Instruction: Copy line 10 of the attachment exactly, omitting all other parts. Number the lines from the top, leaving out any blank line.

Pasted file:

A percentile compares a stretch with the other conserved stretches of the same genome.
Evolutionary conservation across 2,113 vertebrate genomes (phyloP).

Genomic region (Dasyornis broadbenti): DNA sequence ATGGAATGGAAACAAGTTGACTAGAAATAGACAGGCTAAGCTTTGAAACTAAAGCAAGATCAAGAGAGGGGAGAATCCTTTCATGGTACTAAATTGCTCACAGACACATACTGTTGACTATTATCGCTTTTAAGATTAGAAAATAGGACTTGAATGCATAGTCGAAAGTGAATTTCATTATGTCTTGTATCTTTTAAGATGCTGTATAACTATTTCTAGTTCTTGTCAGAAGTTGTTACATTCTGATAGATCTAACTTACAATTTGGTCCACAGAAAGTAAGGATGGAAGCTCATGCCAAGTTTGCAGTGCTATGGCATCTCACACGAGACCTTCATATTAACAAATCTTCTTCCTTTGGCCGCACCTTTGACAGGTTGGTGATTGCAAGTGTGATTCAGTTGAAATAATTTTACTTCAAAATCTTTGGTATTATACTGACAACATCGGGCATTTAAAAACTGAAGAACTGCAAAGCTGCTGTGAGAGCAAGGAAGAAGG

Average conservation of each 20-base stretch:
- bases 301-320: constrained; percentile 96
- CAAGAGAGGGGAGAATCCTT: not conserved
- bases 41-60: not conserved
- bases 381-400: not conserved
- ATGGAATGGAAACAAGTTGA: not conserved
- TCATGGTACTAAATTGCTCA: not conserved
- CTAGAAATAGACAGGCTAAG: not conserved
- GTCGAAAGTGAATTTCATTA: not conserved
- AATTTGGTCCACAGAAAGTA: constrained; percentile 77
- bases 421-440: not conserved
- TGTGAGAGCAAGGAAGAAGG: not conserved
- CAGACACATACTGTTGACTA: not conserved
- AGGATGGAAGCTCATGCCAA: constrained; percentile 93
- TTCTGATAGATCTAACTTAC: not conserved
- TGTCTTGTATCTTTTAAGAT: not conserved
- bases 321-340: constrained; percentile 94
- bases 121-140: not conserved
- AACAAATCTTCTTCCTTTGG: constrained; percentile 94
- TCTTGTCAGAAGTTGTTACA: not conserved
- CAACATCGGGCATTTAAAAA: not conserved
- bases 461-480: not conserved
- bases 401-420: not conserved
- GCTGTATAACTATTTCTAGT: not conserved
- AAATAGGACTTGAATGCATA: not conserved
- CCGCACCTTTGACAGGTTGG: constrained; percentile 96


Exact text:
- TCATGGTACTAAATTGCTCA: not conserved